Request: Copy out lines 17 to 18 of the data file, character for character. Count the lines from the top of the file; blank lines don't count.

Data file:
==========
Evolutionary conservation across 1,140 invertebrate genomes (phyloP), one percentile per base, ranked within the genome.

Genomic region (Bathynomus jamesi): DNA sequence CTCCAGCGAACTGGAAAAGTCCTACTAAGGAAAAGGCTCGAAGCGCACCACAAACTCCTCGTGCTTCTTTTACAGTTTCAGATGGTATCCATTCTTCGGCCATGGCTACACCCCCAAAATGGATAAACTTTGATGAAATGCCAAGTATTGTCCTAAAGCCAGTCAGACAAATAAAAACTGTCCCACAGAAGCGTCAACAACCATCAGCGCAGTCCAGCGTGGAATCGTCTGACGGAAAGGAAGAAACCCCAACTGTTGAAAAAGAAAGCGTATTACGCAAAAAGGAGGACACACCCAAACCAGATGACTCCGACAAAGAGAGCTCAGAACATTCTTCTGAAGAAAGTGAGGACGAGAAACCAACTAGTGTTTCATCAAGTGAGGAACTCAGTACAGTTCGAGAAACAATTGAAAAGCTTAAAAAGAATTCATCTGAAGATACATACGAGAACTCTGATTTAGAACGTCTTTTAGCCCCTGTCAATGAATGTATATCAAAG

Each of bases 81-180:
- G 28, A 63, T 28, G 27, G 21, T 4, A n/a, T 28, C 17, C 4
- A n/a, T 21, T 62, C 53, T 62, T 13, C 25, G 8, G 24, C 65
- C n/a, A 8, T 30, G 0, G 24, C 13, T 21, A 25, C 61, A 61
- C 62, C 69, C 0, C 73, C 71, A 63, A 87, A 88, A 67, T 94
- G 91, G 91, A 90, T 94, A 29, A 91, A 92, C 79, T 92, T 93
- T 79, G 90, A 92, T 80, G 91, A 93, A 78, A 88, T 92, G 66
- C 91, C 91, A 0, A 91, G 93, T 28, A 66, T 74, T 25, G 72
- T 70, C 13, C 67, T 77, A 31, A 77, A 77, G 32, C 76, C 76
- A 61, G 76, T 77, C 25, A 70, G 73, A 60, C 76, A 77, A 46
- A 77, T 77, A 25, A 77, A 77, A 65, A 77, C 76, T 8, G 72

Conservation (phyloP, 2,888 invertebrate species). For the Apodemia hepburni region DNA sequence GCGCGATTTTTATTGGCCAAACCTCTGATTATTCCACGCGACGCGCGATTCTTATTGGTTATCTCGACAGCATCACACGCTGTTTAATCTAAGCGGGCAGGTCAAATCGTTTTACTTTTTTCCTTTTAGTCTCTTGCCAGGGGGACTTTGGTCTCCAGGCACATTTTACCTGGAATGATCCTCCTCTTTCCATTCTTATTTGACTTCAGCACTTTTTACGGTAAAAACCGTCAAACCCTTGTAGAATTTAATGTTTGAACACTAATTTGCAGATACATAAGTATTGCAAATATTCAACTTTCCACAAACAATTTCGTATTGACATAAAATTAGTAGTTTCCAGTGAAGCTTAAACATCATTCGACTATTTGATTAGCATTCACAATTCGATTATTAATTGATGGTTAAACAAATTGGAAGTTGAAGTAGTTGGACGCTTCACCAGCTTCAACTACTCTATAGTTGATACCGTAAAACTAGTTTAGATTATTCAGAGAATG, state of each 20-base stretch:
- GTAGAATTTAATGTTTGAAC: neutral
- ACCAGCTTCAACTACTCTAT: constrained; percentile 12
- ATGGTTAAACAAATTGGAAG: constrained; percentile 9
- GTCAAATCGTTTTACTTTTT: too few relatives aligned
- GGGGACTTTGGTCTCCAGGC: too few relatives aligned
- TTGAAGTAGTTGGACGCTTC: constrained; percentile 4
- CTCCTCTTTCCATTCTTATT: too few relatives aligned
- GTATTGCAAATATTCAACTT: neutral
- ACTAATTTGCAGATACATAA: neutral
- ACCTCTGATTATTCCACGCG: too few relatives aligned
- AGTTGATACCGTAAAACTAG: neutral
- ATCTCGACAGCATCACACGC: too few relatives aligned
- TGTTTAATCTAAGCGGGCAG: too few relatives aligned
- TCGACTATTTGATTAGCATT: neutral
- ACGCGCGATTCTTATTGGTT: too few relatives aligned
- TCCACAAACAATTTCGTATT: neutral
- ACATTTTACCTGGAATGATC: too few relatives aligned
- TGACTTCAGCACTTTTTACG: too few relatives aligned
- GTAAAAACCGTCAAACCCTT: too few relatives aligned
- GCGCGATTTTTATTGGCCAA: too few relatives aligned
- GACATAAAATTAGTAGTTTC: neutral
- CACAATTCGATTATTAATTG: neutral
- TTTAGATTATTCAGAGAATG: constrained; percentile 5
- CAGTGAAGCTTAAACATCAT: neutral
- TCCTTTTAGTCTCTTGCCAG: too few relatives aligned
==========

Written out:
- ATGGTTAAACAAATTGGAAG: constrained; percentile 9
- GTCAAATCGTTTTACTTTTT: too few relatives aligned